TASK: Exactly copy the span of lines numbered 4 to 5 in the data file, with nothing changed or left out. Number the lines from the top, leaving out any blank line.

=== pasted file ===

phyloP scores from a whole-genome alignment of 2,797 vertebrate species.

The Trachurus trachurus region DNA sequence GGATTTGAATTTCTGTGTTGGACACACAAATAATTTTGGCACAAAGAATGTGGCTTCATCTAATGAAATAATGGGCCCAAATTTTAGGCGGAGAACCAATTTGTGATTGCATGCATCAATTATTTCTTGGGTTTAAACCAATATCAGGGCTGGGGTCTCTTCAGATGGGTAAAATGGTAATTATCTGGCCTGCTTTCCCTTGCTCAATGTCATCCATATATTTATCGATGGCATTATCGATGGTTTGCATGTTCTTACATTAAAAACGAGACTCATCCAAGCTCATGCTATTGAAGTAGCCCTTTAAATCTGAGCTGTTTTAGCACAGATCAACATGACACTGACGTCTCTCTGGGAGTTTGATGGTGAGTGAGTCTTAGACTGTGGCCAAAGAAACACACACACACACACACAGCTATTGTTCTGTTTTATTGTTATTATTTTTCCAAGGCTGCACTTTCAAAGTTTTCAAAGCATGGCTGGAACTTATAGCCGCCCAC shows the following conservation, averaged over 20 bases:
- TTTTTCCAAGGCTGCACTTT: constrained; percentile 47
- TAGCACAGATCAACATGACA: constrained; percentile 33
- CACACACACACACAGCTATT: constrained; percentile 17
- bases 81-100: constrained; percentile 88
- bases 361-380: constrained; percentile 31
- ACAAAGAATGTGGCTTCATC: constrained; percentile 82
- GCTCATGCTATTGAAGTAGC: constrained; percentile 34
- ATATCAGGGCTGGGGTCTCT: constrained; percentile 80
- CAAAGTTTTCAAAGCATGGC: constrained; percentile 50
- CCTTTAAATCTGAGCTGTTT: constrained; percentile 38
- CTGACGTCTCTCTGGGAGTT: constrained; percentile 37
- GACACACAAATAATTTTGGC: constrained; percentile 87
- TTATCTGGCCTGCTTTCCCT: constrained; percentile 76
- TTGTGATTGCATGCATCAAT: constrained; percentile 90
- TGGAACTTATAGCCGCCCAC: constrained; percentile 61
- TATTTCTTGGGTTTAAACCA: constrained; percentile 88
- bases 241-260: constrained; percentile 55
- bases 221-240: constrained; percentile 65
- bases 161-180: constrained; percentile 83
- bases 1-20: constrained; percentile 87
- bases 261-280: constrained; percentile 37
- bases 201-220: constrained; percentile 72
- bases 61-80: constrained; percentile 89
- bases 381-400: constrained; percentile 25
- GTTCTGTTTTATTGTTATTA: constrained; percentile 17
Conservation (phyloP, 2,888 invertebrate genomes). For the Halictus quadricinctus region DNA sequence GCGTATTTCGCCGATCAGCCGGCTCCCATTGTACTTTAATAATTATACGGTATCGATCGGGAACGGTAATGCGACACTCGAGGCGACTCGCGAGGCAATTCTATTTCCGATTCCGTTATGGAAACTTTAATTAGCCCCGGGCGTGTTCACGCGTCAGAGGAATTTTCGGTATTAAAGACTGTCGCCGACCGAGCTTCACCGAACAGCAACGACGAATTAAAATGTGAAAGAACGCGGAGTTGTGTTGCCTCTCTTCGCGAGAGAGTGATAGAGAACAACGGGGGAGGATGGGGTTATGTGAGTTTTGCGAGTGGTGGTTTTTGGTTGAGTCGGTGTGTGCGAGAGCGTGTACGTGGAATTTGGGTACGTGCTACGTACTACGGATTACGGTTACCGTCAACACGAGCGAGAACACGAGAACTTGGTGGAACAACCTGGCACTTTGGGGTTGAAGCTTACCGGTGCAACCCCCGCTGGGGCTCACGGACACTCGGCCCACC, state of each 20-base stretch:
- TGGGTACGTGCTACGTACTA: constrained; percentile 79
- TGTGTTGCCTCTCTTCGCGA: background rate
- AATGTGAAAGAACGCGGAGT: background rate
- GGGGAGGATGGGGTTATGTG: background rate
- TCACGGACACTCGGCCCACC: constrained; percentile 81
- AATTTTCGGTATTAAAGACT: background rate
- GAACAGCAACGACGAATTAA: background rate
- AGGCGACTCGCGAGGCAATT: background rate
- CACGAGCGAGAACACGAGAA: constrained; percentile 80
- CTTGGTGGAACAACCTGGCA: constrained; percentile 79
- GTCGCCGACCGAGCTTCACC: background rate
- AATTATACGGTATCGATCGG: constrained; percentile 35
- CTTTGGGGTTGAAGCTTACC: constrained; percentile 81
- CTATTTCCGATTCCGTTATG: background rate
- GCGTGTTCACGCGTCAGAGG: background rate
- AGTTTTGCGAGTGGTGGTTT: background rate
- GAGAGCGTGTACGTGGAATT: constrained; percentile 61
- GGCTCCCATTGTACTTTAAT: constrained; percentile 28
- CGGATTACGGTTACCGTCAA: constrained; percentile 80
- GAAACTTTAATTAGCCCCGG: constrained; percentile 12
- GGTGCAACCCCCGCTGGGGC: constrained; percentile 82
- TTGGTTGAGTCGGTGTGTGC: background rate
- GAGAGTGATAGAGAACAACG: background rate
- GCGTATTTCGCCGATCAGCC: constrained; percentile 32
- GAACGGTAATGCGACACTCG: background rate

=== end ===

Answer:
- TAGCACAGATCAACATGACA: constrained; percentile 33
- CACACACACACACAGCTATT: constrained; percentile 17